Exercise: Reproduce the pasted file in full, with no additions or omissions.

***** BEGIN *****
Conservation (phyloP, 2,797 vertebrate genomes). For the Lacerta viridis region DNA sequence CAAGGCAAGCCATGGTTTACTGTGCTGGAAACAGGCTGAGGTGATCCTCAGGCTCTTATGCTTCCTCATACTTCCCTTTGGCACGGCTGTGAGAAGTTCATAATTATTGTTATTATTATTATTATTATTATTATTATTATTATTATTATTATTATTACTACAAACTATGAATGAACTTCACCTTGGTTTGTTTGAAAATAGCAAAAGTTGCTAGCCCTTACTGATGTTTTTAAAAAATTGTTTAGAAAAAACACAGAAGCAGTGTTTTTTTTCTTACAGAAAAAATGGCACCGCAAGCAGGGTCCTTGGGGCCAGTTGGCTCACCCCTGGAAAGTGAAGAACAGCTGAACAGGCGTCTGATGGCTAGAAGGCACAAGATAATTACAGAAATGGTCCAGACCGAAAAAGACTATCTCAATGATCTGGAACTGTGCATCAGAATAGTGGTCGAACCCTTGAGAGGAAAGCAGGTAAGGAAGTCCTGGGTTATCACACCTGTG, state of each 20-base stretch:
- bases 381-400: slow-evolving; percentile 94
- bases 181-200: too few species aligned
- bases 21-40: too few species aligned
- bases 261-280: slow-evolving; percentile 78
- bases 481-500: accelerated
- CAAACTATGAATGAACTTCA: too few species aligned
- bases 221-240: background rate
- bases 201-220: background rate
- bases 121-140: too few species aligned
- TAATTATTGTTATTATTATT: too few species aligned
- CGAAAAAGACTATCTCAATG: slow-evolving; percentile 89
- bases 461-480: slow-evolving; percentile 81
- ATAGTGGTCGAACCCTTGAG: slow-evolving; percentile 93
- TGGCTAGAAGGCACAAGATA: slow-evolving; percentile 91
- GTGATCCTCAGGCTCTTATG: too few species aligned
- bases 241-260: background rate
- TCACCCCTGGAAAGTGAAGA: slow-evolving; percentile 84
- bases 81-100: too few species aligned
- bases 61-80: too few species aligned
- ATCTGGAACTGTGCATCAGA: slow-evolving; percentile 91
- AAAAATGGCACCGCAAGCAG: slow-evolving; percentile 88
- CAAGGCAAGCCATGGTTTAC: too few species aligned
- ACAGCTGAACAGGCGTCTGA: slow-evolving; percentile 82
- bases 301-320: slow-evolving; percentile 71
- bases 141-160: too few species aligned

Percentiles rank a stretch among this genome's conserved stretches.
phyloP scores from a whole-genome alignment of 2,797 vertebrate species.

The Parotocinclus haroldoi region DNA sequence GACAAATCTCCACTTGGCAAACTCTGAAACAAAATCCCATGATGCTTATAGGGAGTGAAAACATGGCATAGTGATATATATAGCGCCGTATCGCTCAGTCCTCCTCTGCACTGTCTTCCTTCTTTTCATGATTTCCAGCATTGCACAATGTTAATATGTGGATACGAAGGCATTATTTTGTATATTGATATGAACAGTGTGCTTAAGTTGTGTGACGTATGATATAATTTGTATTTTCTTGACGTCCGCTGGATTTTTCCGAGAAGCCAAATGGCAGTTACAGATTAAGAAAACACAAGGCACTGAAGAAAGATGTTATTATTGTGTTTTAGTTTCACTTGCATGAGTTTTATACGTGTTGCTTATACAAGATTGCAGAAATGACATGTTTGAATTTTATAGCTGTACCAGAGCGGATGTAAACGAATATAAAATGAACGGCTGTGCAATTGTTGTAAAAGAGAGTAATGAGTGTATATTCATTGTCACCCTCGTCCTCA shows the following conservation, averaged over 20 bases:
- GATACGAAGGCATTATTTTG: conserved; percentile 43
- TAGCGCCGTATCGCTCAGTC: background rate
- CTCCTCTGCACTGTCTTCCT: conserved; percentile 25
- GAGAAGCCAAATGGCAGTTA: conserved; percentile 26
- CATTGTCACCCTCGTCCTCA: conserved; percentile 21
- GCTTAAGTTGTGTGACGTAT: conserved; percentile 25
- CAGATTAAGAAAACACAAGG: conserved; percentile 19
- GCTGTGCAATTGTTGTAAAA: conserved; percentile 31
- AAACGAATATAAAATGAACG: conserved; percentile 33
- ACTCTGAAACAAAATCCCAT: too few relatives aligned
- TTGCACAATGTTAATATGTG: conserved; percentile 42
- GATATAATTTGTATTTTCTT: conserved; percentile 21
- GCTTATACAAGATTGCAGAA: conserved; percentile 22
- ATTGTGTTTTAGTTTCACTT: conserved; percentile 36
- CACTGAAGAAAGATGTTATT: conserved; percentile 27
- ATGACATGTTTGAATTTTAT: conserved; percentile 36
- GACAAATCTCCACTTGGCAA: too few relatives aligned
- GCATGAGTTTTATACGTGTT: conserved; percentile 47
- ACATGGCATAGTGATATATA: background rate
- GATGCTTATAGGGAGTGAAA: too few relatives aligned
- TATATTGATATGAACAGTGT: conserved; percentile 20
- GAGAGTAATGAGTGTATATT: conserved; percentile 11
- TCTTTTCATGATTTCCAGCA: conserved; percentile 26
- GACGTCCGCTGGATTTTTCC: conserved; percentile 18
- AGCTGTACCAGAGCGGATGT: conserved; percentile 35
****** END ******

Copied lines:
Conservation (phyloP, 2,797 vertebrate genomes). For the Lacerta viridis region DNA sequence CAAGGCAAGCCATGGTTTACTGTGCTGGAAACAGGCTGAGGTGATCCTCAGGCTCTTATGCTTCCTCATACTTCCCTTTGGCACGGCTGTGAGAAGTTCATAATTATTGTTATTATTATTATTATTATTATTATTATTATTATTATTATTATTATTACTACAAACTATGAATGAACTTCACCTTGGTTTGTTTGAAAATAGCAAAAGTTGCTAGCCCTTACTGATGTTTTTAAAAAATTGTTTAGAAAAAACACAGAAGCAGTGTTTTTTTTCTTACAGAAAAAATGGCACCGCAAGCAGGGTCCTTGGGGCCAGTTGGCTCACCCCTGGAAAGTGAAGAACAGCTGAACAGGCGTCTGATGGCTAGAAGGCACAAGATAATTACAGAAATGGTCCAGACCGAAAAAGACTATCTCAATGATCTGGAACTGTGCATCAGAATAGTGGTCGAACCCTTGAGAGGAAAGCAGGTAAGGAAGTCCTGGGTTATCACACCTGTG, state of each 20-base stretch:
- bases 381-400: slow-evolving; percentile 94
- bases 181-200: too few species aligned
- bases 21-40: too few species aligned
- bases 261-280: slow-evolving; percentile 78
- bases 481-500: accelerated
- CAAACTATGAATGAACTTCA: too few species aligned
- bases 221-240: background rate
- bases 201-220: background rate
- bases 121-140: too few species aligned
- TAATTATTGTTATTATTATT: too few species aligned
- CGAAAAAGACTATCTCAATG: slow-evolving; percentile 89
- bases 461-480: slow-evolving; percentile 81
- ATAGTGGTCGAACCCTTGAG: slow-evolving; percentile 93
- TGGCTAGAAGGCACAAGATA: slow-evolving; percentile 91
- GTGATCCTCAGGCTCTTATG: too few species aligned
- bases 241-260: background rate
- TCACCCCTGGAAAGTGAAGA: slow-evolving; percentile 84
- bases 81-100: too few species aligned
- bases 61-80: too few species aligned
- ATCTGGAACTGTGCATCAGA: slow-evolving; percentile 91
- AAAAATGGCACCGCAAGCAG: slow-evolving; percentile 88
- CAAGGCAAGCCATGGTTTAC: too few species aligned
- ACAGCTGAACAGGCGTCTGA: slow-evolving; percentile 82
- bases 301-320: slow-evolving; percentile 71
- bases 141-160: too few species aligned

Percentiles rank a stretch among this genome's conserved stretches.
phyloP scores from a whole-genome alignment of 2,797 vertebrate species.

The Parotocinclus haroldoi region DNA sequence GACAAATCTCCACTTGGCAAACTCTGAAACAAAATCCCATGATGCTTATAGGGAGTGAAAACATGGCATAGTGATATATATAGCGCCGTATCGCTCAGTCCTCCTCTGCACTGTCTTCCTTCTTTTCATGATTTCCAGCATTGCACAATGTTAATATGTGGATACGAAGGCATTATTTTGTATATTGATATGAACAGTGTGCTTAAGTTGTGTGACGTATGATATAATTTGTATTTTCTTGACGTCCGCTGGATTTTTCCGAGAAGCCAAATGGCAGTTACAGATTAAGAAAACACAAGGCACTGAAGAAAGATGTTATTATTGTGTTTTAGTTTCACTTGCATGAGTTTTATACGTGTTGCTTATACAAGATTGCAGAAATGACATGTTTGAATTTTATAGCTGTACCAGAGCGGATGTAAACGAATATAAAATGAACGGCTGTGCAATTGTTGTAAAAGAGAGTAATGAGTGTATATTCATTGTCACCCTCGTCCTCA shows the following conservation, averaged over 20 bases:
- GATACGAAGGCATTATTTTG: conserved; percentile 43
- TAGCGCCGTATCGCTCAGTC: background rate
- CTCCTCTGCACTGTCTTCCT: conserved; percentile 25
- GAGAAGCCAAATGGCAGTTA: conserved; percentile 26
- CATTGTCACCCTCGTCCTCA: conserved; percentile 21
- GCTTAAGTTGTGTGACGTAT: conserved; percentile 25
- CAGATTAAGAAAACACAAGG: conserved; percentile 19
- GCTGTGCAATTGTTGTAAAA: conserved; percentile 31
- AAACGAATATAAAATGAACG: conserved; percentile 33
- ACTCTGAAACAAAATCCCAT: too few relatives aligned
- TTGCACAATGTTAATATGTG: conserved; percentile 42
- GATATAATTTGTATTTTCTT: conserved; percentile 21
- GCTTATACAAGATTGCAGAA: conserved; percentile 22
- ATTGTGTTTTAGTTTCACTT: conserved; percentile 36
- CACTGAAGAAAGATGTTATT: conserved; percentile 27
- ATGACATGTTTGAATTTTAT: conserved; percentile 36
- GACAAATCTCCACTTGGCAA: too few relatives aligned
- GCATGAGTTTTATACGTGTT: conserved; percentile 47
- ACATGGCATAGTGATATATA: background rate
- GATGCTTATAGGGAGTGAAA: too few relatives aligned
- TATATTGATATGAACAGTGT: conserved; percentile 20
- GAGAGTAATGAGTGTATATT: conserved; percentile 11
- TCTTTTCATGATTTCCAGCA: conserved; percentile 26
- GACGTCCGCTGGATTTTTCC: conserved; percentile 18
- AGCTGTACCAGAGCGGATGT: conserved; percentile 35